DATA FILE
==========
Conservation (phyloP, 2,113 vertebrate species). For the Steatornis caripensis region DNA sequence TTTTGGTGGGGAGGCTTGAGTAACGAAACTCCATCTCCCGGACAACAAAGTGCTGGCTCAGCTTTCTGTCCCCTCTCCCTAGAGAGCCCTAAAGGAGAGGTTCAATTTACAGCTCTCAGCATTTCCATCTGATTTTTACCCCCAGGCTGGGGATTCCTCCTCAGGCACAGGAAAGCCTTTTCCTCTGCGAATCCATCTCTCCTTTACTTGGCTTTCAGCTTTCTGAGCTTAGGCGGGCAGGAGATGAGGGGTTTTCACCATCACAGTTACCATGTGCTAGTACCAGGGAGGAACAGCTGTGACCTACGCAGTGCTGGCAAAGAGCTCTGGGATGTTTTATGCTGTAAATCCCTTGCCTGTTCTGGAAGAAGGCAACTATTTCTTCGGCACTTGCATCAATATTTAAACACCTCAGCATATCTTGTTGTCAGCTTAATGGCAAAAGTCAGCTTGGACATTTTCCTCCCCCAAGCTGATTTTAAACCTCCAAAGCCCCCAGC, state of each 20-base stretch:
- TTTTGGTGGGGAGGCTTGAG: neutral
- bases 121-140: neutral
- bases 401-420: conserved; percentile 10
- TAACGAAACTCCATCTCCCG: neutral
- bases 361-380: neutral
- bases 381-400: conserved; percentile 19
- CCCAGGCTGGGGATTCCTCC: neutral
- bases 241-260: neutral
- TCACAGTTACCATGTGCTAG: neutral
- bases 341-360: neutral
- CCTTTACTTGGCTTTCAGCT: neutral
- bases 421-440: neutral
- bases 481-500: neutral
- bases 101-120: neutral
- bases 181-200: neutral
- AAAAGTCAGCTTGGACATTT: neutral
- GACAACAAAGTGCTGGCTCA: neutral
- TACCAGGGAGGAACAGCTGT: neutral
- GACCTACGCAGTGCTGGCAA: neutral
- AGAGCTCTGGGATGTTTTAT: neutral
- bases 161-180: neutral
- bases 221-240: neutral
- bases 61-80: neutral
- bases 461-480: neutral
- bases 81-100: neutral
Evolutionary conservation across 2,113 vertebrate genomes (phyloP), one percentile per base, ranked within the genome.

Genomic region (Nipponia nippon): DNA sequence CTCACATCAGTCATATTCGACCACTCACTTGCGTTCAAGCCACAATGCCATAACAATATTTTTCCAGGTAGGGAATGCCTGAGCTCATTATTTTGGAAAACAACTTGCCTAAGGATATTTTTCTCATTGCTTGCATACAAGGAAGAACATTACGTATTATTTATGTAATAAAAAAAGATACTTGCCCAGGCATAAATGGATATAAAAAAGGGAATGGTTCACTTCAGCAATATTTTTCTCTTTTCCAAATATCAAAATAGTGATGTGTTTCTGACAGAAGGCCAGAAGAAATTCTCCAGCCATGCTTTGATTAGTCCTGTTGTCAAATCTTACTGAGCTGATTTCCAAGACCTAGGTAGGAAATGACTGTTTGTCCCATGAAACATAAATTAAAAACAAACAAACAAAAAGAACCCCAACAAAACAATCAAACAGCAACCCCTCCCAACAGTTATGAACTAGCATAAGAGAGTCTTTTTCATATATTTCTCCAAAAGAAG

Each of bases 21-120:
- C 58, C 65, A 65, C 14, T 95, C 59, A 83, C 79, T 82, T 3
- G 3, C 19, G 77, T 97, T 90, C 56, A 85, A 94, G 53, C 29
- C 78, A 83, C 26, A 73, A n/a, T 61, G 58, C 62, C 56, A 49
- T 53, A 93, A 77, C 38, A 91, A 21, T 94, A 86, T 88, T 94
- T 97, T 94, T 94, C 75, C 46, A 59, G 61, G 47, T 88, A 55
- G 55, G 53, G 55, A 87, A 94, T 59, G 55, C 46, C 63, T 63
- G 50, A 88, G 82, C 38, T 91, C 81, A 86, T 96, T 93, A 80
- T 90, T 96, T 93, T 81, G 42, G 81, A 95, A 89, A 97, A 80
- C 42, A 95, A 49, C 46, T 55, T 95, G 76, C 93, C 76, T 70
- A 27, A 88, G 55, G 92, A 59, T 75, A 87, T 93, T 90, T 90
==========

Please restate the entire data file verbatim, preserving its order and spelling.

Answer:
Conservation (phyloP, 2,113 vertebrate species). For the Steatornis caripensis region DNA sequence TTTTGGTGGGGAGGCTTGAGTAACGAAACTCCATCTCCCGGACAACAAAGTGCTGGCTCAGCTTTCTGTCCCCTCTCCCTAGAGAGCCCTAAAGGAGAGGTTCAATTTACAGCTCTCAGCATTTCCATCTGATTTTTACCCCCAGGCTGGGGATTCCTCCTCAGGCACAGGAAAGCCTTTTCCTCTGCGAATCCATCTCTCCTTTACTTGGCTTTCAGCTTTCTGAGCTTAGGCGGGCAGGAGATGAGGGGTTTTCACCATCACAGTTACCATGTGCTAGTACCAGGGAGGAACAGCTGTGACCTACGCAGTGCTGGCAAAGAGCTCTGGGATGTTTTATGCTGTAAATCCCTTGCCTGTTCTGGAAGAAGGCAACTATTTCTTCGGCACTTGCATCAATATTTAAACACCTCAGCATATCTTGTTGTCAGCTTAATGGCAAAAGTCAGCTTGGACATTTTCCTCCCCCAAGCTGATTTTAAACCTCCAAAGCCCCCAGC, state of each 20-base stretch:
- TTTTGGTGGGGAGGCTTGAG: neutral
- bases 121-140: neutral
- bases 401-420: conserved; percentile 10
- TAACGAAACTCCATCTCCCG: neutral
- bases 361-380: neutral
- bases 381-400: conserved; percentile 19
- CCCAGGCTGGGGATTCCTCC: neutral
- bases 241-260: neutral
- TCACAGTTACCATGTGCTAG: neutral
- bases 341-360: neutral
- CCTTTACTTGGCTTTCAGCT: neutral
- bases 421-440: neutral
- bases 481-500: neutral
- bases 101-120: neutral
- bases 181-200: neutral
- AAAAGTCAGCTTGGACATTT: neutral
- GACAACAAAGTGCTGGCTCA: neutral
- TACCAGGGAGGAACAGCTGT: neutral
- GACCTACGCAGTGCTGGCAA: neutral
- AGAGCTCTGGGATGTTTTAT: neutral
- bases 161-180: neutral
- bases 221-240: neutral
- bases 61-80: neutral
- bases 461-480: neutral
- bases 81-100: neutral
Evolutionary conservation across 2,113 vertebrate genomes (phyloP), one percentile per base, ranked within the genome.

Genomic region (Nipponia nippon): DNA sequence CTCACATCAGTCATATTCGACCACTCACTTGCGTTCAAGCCACAATGCCATAACAATATTTTTCCAGGTAGGGAATGCCTGAGCTCATTATTTTGGAAAACAACTTGCCTAAGGATATTTTTCTCATTGCTTGCATACAAGGAAGAACATTACGTATTATTTATGTAATAAAAAAAGATACTTGCCCAGGCATAAATGGATATAAAAAAGGGAATGGTTCACTTCAGCAATATTTTTCTCTTTTCCAAATATCAAAATAGTGATGTGTTTCTGACAGAAGGCCAGAAGAAATTCTCCAGCCATGCTTTGATTAGTCCTGTTGTCAAATCTTACTGAGCTGATTTCCAAGACCTAGGTAGGAAATGACTGTTTGTCCCATGAAACATAAATTAAAAACAAACAAACAAAAAGAACCCCAACAAAACAATCAAACAGCAACCCCTCCCAACAGTTATGAACTAGCATAAGAGAGTCTTTTTCATATATTTCTCCAAAAGAAG

Each of bases 21-120:
- C 58, C 65, A 65, C 14, T 95, C 59, A 83, C 79, T 82, T 3
- G 3, C 19, G 77, T 97, T 90, C 56, A 85, A 94, G 53, C 29
- C 78, A 83, C 26, A 73, A n/a, T 61, G 58, C 62, C 56, A 49
- T 53, A 93, A 77, C 38, A 91, A 21, T 94, A 86, T 88, T 94
- T 97, T 94, T 94, C 75, C 46, A 59, G 61, G 47, T 88, A 55
- G 55, G 53, G 55, A 87, A 94, T 59, G 55, C 46, C 63, T 63
- G 50, A 88, G 82, C 38, T 91, C 81, A 86, T 96, T 93, A 80
- T 90, T 96, T 93, T 81, G 42, G 81, A 95, A 89, A 97, A 80
- C 42, A 95, A 49, C 46, T 55, T 95, G 76, C 93, C 76, T 70
- A 27, A 88, G 55, G 92, A 59, T 75, A 87, T 93, T 90, T 90